Osseo Students Get to Rebuild a Mustang Engine
Osseo Senior High is partnering with a car company to make its auto shop classes more in-line with the kinds of jobs today’s mechanics do. The first step of the partnership was Wednesday as representatives of Ford Motor Company presented a V-6 engine the automaker donated to the school.
The program is meant to get kids trained in auto repair early. Ford reps say that’s especially important today because cars are very complicated. Not many do their own repair work. That means their kids aren’t learning at home like they used to.
Lack of “Shade tree Education”
“Kids at that point had a parent or grandparent that was always mechanically inclined,” says Ford’s Christopher Seebeck. “You see that less and less these days. So they don’t have that natural hands-on ability from working in the garage with dad or grandpa.”
In addition to working in class, kids will have access to a Ford program that lets them job-shadow dealership service techs. And as they get older, they can even get paid to train at the dealership while going to tech school.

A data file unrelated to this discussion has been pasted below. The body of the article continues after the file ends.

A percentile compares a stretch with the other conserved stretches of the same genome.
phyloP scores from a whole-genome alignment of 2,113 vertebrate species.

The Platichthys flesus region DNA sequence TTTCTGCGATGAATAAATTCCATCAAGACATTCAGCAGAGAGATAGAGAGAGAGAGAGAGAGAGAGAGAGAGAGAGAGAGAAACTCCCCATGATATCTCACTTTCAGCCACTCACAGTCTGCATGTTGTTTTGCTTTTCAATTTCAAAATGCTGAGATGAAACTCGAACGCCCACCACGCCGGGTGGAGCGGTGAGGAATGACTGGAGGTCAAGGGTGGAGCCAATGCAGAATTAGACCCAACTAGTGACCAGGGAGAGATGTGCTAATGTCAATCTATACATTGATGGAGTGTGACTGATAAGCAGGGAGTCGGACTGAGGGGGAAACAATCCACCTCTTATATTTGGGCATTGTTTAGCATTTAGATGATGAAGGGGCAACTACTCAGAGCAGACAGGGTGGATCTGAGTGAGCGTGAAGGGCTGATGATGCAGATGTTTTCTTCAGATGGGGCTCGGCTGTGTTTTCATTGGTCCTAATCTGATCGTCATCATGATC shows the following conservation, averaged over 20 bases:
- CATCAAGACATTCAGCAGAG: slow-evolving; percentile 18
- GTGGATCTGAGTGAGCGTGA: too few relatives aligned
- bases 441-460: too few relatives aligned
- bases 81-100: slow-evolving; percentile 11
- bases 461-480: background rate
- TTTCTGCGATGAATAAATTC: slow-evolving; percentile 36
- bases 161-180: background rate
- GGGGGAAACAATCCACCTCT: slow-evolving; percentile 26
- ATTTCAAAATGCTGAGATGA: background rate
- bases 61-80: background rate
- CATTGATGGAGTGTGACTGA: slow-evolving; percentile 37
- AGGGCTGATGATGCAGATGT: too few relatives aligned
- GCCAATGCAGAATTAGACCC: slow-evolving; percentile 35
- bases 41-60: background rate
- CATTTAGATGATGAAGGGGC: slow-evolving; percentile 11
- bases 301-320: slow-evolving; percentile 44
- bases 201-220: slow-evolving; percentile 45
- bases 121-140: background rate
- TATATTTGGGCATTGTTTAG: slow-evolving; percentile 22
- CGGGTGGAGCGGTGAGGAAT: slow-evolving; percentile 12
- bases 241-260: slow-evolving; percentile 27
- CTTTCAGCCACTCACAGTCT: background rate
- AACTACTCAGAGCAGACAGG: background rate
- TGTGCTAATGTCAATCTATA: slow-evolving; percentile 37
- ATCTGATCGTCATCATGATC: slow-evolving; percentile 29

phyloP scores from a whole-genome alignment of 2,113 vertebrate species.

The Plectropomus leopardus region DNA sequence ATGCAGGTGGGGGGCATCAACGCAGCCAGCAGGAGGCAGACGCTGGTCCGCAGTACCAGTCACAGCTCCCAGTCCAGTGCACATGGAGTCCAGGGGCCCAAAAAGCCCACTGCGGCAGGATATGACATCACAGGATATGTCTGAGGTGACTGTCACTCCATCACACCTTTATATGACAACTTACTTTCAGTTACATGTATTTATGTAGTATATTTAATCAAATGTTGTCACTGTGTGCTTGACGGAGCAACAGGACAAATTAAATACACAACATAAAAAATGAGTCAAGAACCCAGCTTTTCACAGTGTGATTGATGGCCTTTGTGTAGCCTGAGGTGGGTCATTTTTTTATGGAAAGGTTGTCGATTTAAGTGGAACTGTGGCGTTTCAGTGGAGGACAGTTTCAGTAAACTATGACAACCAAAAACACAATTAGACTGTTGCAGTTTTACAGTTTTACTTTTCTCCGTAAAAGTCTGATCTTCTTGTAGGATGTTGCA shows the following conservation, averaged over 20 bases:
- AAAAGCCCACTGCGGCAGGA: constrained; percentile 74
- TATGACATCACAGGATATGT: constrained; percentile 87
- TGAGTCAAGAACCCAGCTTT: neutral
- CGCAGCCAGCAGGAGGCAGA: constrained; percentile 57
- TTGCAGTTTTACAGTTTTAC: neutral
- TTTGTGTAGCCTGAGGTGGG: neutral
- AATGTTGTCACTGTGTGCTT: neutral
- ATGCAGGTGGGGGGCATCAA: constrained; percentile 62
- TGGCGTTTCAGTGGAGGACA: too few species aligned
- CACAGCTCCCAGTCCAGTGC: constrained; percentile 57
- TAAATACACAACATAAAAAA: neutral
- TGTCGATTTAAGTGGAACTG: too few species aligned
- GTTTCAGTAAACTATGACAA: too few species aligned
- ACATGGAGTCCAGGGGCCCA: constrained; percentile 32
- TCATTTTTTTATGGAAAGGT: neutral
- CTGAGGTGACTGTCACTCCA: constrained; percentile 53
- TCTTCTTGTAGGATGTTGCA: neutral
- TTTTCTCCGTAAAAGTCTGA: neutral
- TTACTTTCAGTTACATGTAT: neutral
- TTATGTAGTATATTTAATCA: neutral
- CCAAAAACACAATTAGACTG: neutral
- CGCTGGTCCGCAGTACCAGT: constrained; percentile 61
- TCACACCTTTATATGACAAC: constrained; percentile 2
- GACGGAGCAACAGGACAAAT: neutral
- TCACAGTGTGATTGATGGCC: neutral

Students More Employable
Shop teacher Andrew Kavanagh says the program will have a huge impact on their employability. “This allows them to walk into a job interview with Ford-certified training. So it puts them a leg up against anyone else. If you walk in without this certificate, the dealership’s gonna have to pay you to take this training.”
That’s why the program doesn’t stop with just the engine – Ford reps say future plans are to donate transmissions and even whole cars.
That’s got kids like Senior Hunter Askland excited. He hopes to open his own garage after college, and says learning on modern engines will make a big difference. “The newest car we have is about 2006. And that’s, what, 13 years old. So having something from 2019’s pretty cool because technology has changed and evolved a lot since then.”